IC: Well, he has got to concentrate on what he is trying to do. He could have cost India a great chance to win the game. They had terrific momentum going their way with a lead of 283 with 15-16 overs to bowl that night. That's the perfect bowling situation when you have got such a big lead. Zaheer Khan bowled a good first over, and then Sreesanth just totally stopped that momentum, and in fact if anything, the momentum was heading back England's way. At that stage it looked like he [Sreesanth] was off the planet. I don't think he was thinking anything to do with fast bowling and the job that he had to do. Fortunately, he did get his act together a bit after that.

I think, the job of the people in the Indian team - basically the captain - is to get him thinking about his bowling, because after that, on the fourth day, he bowled some good deliveries, and even, some good spells. I would say to him - just do what you are doing when you bowl well, and forget all that rubbish.

He is a character - I don't mind having a character in my team, and I don't mind having somebody who thinks a little bit differently from the rest, in fact that is a good thing in the team. But, if he loses concentration to the point where he is starts to adversely affect the team, then he has got to get his act together, and then the captain's got to haul him into line.

AM: There are plenty of senior players in India's tour party, but no overall coach. Do you think a bit of lack of discipline is being passed down to the younger boys?

IC: I am absolutely delighted that India has just won a great victory without a coach. I hope that the Indian public and perhaps a lot of people in the media are taking note of this. I think this entire coach issue has become an obsession in India. I have been saying, since Adam was a boy, that it's the players who win the games with the captain in charge. I rest my case after the Trent Bridge Test.

AM: Well, two of those senior players played a very important role were Sachin Tendulkar and Sourav Ganguly. They had unfortunate endings to their innings, but nonetheless, two fantastic innings from the players, who people are quite keen to write off, quite lot of times.

IC: Well, the Indian innings was set up by that opening partnership. When you virtually erase the opposition score without losing a wicket - boy, that does a lot for the team.

And then, credit has to go to Tendulkar and Ganguly - I do not think I have ever seen both of them so determined to build up a big lead for India. Sachin, was really positive in his footwork and his approach in his batting at Trent Bridge, especially when he was facing Monty Panesar, as compared with Lord's.

Ganguly, I thought, played really really well - he was very determined but as soon as they bowled a loose ball, he was able to put it away. I like the fact that he took on the short ball, and he hit a six from a pull shot. I have seen Ganguly play the pull shot at times, and to me, he has always played it pretty well. I have often wondered, why puts it away. I think he is a better player when he does play it, and I think he is in better frame of mind when he actually plays that shot. I thought the approach and determination from that pair capitalised beautifully on that opening partnership.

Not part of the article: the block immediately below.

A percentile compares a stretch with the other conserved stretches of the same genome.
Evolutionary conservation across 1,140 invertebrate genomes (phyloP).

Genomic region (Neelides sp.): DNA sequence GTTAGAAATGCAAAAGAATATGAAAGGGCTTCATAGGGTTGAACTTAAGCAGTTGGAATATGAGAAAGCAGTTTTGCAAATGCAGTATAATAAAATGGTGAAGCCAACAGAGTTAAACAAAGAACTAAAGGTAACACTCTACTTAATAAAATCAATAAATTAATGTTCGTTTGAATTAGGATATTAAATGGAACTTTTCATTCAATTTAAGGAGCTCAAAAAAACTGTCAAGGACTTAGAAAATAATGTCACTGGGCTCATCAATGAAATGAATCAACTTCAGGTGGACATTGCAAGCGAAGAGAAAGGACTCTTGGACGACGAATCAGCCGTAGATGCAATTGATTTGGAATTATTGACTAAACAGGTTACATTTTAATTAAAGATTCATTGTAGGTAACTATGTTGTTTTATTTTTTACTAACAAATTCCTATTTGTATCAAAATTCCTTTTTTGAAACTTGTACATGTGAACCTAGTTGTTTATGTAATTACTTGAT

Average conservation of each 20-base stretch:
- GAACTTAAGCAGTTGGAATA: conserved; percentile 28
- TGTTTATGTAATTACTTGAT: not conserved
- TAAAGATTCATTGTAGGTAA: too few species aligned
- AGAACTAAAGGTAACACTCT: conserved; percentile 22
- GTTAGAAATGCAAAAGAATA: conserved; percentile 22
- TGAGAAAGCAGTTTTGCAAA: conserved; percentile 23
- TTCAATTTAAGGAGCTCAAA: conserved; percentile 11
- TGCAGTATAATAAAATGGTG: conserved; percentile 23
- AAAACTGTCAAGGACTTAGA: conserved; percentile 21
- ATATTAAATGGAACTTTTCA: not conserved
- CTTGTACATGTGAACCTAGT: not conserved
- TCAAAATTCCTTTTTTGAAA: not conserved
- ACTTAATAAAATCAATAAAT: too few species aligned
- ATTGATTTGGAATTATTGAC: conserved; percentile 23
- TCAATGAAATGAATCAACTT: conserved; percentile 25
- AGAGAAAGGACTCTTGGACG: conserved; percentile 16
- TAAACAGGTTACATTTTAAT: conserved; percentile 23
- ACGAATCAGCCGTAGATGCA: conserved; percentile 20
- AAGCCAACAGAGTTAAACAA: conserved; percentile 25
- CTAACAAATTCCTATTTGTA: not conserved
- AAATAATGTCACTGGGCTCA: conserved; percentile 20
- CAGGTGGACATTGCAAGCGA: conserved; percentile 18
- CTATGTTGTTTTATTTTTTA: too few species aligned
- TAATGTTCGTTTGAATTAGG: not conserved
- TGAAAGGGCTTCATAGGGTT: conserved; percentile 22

You can never praise [Dinesh] Karthik and [Wasim] Jaffer high enough for what they did, in this Indian victory. But then, England still could have come right back into the game if the middle order hadn't capitalized, but the middle order did , in very fine fashion, and from that point on, you figured that India were going to win.

AM: India haven't won a series in England since 1986, they have now got a golden opportunity to do so going into The Oval Test. What do you envisage in The Oval, do you think England will change their team at all - what sort of pitch they will be looking for?

I am delighted that India has just won a great victory without a coach. I hope that the Indian public and the media are taking note of this. I think this entire coach issue has become an obsession in India

IC: I think we have had two very good and competitive Test matches so far - which is important in an era where we have had a lot of one-sided cricket. Some of the credit for that must go to the ground staff, at Lord's and at Trent Bridge. I think they have produced two very good cricket wickets. The bounce that we saw on the Trent Bridge pitch on the fifth day still gave everybody a chance in the game and that's fantastic to see. From my experience at The Oval, I think we will probably get something more of the same. I hope we do, because it would be a great finale to the series - to see another good contest between bat and ball.

I don't think England need to panic too much. I think they bowled pretty well. Ryan Sidebottom, in fact, I thought, bowled magnificently at Trent Bridge. He had one little period where he seemed to lose the plot. But, on the second and third day, I thought he bowled magnificently for little reward. As a batsman, the thinking is - if you are hitting the ball well but you are not getting any runs, you say to yourself, ' just keep batting like I am and there will be some runs around the corner'. And that's all that Ryan Sidebottom has got to do. If he comes and bowls like that again at The Oval, I have no doubt that some wickets will come his way, because you can't bowl that well, and have not much luck all the time.

I was very impressed with [Chris] Tremlett. I thought he bowled alright at Lord's though I needed a bit more convincing, and I thought he was terrific here at Trent Bridge. England don't need to get too carried away with what happened on the last morning, because you have always got to remember that it is a lot easier to bowl in a very fiery fashion for a short period of time, but when have you got to do it over whole innings, it's not quite so easy then. So, I think they need to take some of the things that they learnt on the last morning into The Oval Test but not get carried away with it and bowl short all the time - that will defeat the purpose.

I always felt as a cricketer, that you learnt more from a loss than you ever did from a win, so that's the important thing for England - work out where they made mistakes, try and rectify those mistakes so that they don't make them again. I don't think they have to make a lot of changes to their team. They have just got to continue to play pretty well, the way they did at Trent Bridge but obviously bat a bit better. But, I think the bowling wasn't too bad, and if they bowl that well again, I think they will have a lot more success. So, the big area to improve for England would be the batting.

AM: You've been listening to Ian Chappell on Cricinfo Talk.

Former Australia captain Ian Chappell is now a cricket commentator for Channel 9, and a columnist


Podcast Podcast | iTunesiTunes
Email Feedback

Top